Josh - A lot of it was just listening to what our fans told us. A lot of it was just them saying, "Wow. We really liked Barney." And we didn't expect that at first. Barney and the scientist were just supposed to be these "throw away" characters and weren't really supposed to be anything too interesting but then, all of a sudden, people were really responding to them, they really loved them and we thought that was great. And then we said, "Okay, this is something that we have to pull ahead on. We have to do more with this."
And we also realized that people really responded well to the fact that you are always Gordon Freeman, you were always in your own eyes and you never took other vantage points. So we knew that people liked that too, so those were two things that we said that we really had to pull forward. And then also we started to say, "Well, it was cool that we could push boxes around and stuff, but man, it's time to really realize this. It's time to really move forward and go 'Now were going to have physics.'" We looked into licensing the Havok engine. Did a lot of work to incorporate that into the game and bring it to this level where it's just completely immersive and everything is physical.
SE - Obviously from 1999 to 2003, there have been a lot of technological increases in the level of graphical quality. New Direct X releases, newer video cards, things like that. How did the Half-Life 2 engine evolve from when it first began in 1999 to now in order to keep itself from becoming graphically, and even technologically, outdated?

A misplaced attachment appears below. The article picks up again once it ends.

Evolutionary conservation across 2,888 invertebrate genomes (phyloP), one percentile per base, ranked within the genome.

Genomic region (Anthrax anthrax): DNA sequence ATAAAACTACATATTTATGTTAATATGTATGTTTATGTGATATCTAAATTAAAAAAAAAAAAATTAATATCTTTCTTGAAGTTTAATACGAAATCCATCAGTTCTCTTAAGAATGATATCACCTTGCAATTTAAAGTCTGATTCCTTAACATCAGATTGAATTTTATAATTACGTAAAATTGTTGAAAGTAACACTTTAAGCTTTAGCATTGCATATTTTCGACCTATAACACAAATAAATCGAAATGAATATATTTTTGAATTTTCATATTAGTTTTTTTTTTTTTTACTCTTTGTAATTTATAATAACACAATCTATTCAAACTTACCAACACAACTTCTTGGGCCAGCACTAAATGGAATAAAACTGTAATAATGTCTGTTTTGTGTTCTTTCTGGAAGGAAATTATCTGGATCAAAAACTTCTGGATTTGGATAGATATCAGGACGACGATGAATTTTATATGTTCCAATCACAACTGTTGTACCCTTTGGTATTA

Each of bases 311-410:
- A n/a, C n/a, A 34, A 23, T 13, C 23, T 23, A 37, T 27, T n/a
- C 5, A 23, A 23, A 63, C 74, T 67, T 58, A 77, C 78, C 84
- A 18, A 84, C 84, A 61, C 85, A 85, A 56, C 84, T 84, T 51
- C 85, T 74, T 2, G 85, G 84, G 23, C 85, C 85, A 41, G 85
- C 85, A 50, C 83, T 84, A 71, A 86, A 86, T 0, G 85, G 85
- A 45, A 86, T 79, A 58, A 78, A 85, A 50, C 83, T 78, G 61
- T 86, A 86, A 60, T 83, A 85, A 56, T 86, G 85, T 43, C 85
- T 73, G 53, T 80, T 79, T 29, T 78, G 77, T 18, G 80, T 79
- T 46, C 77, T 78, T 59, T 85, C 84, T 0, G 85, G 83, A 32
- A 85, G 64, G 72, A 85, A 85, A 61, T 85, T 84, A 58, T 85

Ken - Actually, technology-wise it hasn't [evolved much]. Right from the beginning, one of our major goals was scalability. We wanted to make sure that our engine would scale to hardware that wasn't going to ship for several years. We knew it was going to be a three to four year development process. So when we started we said "Okay, let's project what graphics hardware will look like in three to four years." Get a rough idea of the polygon counts. Talk to NVIDIA. Talk to ATI. Get an idea as to what direction they are going. And how fast they were going. We offer all of our content at extremely high resolution. All of our base textures are 2 [kilobytes] by 2 [kilobytes]. All of our polygon counts are very, very high. We won't actually ship that, primarily because there's currently no hardware that can possibly [run] it. However, once hardware releases that can run it, then we might release that higher rez content. So we actually author for hardware that doesn't exist. And then our game will scale from a [Direct X 9 system] all the way down to [Direct X 6]. Of course, it certainly won't look like this on a DX6, but the game will still play and it will still be fun.